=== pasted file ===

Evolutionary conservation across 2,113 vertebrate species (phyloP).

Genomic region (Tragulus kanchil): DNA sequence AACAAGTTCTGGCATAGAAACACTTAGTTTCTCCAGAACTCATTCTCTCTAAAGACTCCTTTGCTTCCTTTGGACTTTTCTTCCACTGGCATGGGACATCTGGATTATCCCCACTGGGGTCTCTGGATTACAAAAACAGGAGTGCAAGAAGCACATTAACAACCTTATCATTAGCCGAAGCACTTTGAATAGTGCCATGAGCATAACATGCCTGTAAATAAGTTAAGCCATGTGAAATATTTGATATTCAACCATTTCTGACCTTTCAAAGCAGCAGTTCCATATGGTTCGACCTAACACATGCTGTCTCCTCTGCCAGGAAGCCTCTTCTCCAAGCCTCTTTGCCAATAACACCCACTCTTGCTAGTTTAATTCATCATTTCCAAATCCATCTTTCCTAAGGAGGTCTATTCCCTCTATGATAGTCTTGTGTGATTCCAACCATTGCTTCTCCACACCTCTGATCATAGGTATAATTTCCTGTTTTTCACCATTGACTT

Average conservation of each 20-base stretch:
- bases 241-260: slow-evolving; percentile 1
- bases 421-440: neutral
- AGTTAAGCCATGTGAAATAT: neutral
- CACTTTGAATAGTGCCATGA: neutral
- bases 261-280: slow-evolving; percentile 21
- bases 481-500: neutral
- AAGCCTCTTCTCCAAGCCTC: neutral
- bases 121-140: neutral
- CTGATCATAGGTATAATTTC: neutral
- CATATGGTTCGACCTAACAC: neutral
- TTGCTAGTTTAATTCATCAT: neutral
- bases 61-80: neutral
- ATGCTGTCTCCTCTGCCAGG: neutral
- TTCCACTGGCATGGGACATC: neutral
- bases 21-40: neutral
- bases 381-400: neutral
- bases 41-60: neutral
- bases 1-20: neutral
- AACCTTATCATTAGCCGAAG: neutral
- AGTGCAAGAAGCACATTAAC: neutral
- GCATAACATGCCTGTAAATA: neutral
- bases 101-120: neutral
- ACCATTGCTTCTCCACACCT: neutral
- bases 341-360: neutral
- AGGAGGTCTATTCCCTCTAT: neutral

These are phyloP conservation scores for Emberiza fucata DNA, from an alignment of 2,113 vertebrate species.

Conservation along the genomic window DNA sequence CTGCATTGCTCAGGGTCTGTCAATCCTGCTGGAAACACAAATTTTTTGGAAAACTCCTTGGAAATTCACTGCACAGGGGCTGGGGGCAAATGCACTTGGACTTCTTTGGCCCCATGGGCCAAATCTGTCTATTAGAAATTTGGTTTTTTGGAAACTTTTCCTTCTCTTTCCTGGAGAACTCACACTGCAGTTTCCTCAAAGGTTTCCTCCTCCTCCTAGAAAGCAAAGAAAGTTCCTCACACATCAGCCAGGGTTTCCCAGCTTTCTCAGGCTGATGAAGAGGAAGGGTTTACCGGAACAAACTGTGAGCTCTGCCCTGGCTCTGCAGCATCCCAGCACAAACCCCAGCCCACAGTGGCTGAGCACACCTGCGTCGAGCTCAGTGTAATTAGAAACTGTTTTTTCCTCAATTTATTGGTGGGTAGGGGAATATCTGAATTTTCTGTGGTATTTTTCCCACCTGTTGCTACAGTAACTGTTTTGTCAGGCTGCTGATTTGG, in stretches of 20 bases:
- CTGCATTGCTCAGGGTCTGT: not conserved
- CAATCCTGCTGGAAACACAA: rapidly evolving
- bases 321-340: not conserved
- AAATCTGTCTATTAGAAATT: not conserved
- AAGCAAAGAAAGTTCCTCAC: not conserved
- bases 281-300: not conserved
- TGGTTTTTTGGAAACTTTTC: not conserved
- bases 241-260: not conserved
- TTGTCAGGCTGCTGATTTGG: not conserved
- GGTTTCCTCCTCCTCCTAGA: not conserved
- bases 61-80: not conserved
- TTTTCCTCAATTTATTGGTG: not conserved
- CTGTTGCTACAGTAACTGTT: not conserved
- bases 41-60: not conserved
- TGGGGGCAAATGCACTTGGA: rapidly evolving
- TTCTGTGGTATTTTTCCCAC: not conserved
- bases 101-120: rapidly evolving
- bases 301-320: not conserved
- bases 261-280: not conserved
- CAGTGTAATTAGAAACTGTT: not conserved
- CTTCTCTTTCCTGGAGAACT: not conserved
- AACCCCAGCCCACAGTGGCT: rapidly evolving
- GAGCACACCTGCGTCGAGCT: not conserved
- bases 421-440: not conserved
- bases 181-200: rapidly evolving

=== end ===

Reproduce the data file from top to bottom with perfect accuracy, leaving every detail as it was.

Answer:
Evolutionary conservation across 2,113 vertebrate species (phyloP).

Genomic region (Tragulus kanchil): DNA sequence AACAAGTTCTGGCATAGAAACACTTAGTTTCTCCAGAACTCATTCTCTCTAAAGACTCCTTTGCTTCCTTTGGACTTTTCTTCCACTGGCATGGGACATCTGGATTATCCCCACTGGGGTCTCTGGATTACAAAAACAGGAGTGCAAGAAGCACATTAACAACCTTATCATTAGCCGAAGCACTTTGAATAGTGCCATGAGCATAACATGCCTGTAAATAAGTTAAGCCATGTGAAATATTTGATATTCAACCATTTCTGACCTTTCAAAGCAGCAGTTCCATATGGTTCGACCTAACACATGCTGTCTCCTCTGCCAGGAAGCCTCTTCTCCAAGCCTCTTTGCCAATAACACCCACTCTTGCTAGTTTAATTCATCATTTCCAAATCCATCTTTCCTAAGGAGGTCTATTCCCTCTATGATAGTCTTGTGTGATTCCAACCATTGCTTCTCCACACCTCTGATCATAGGTATAATTTCCTGTTTTTCACCATTGACTT

Average conservation of each 20-base stretch:
- bases 241-260: slow-evolving; percentile 1
- bases 421-440: neutral
- AGTTAAGCCATGTGAAATAT: neutral
- CACTTTGAATAGTGCCATGA: neutral
- bases 261-280: slow-evolving; percentile 21
- bases 481-500: neutral
- AAGCCTCTTCTCCAAGCCTC: neutral
- bases 121-140: neutral
- CTGATCATAGGTATAATTTC: neutral
- CATATGGTTCGACCTAACAC: neutral
- TTGCTAGTTTAATTCATCAT: neutral
- bases 61-80: neutral
- ATGCTGTCTCCTCTGCCAGG: neutral
- TTCCACTGGCATGGGACATC: neutral
- bases 21-40: neutral
- bases 381-400: neutral
- bases 41-60: neutral
- bases 1-20: neutral
- AACCTTATCATTAGCCGAAG: neutral
- AGTGCAAGAAGCACATTAAC: neutral
- GCATAACATGCCTGTAAATA: neutral
- bases 101-120: neutral
- ACCATTGCTTCTCCACACCT: neutral
- bases 341-360: neutral
- AGGAGGTCTATTCCCTCTAT: neutral

These are phyloP conservation scores for Emberiza fucata DNA, from an alignment of 2,113 vertebrate species.

Conservation along the genomic window DNA sequence CTGCATTGCTCAGGGTCTGTCAATCCTGCTGGAAACACAAATTTTTTGGAAAACTCCTTGGAAATTCACTGCACAGGGGCTGGGGGCAAATGCACTTGGACTTCTTTGGCCCCATGGGCCAAATCTGTCTATTAGAAATTTGGTTTTTTGGAAACTTTTCCTTCTCTTTCCTGGAGAACTCACACTGCAGTTTCCTCAAAGGTTTCCTCCTCCTCCTAGAAAGCAAAGAAAGTTCCTCACACATCAGCCAGGGTTTCCCAGCTTTCTCAGGCTGATGAAGAGGAAGGGTTTACCGGAACAAACTGTGAGCTCTGCCCTGGCTCTGCAGCATCCCAGCACAAACCCCAGCCCACAGTGGCTGAGCACACCTGCGTCGAGCTCAGTGTAATTAGAAACTGTTTTTTCCTCAATTTATTGGTGGGTAGGGGAATATCTGAATTTTCTGTGGTATTTTTCCCACCTGTTGCTACAGTAACTGTTTTGTCAGGCTGCTGATTTGG, in stretches of 20 bases:
- CTGCATTGCTCAGGGTCTGT: not conserved
- CAATCCTGCTGGAAACACAA: rapidly evolving
- bases 321-340: not conserved
- AAATCTGTCTATTAGAAATT: not conserved
- AAGCAAAGAAAGTTCCTCAC: not conserved
- bases 281-300: not conserved
- TGGTTTTTTGGAAACTTTTC: not conserved
- bases 241-260: not conserved
- TTGTCAGGCTGCTGATTTGG: not conserved
- GGTTTCCTCCTCCTCCTAGA: not conserved
- bases 61-80: not conserved
- TTTTCCTCAATTTATTGGTG: not conserved
- CTGTTGCTACAGTAACTGTT: not conserved
- bases 41-60: not conserved
- TGGGGGCAAATGCACTTGGA: rapidly evolving
- TTCTGTGGTATTTTTCCCAC: not conserved
- bases 101-120: rapidly evolving
- bases 301-320: not conserved
- bases 261-280: not conserved
- CAGTGTAATTAGAAACTGTT: not conserved
- CTTCTCTTTCCTGGAGAACT: not conserved
- AACCCCAGCCCACAGTGGCT: rapidly evolving
- GAGCACACCTGCGTCGAGCT: not conserved
- bases 421-440: not conserved
- bases 181-200: rapidly evolving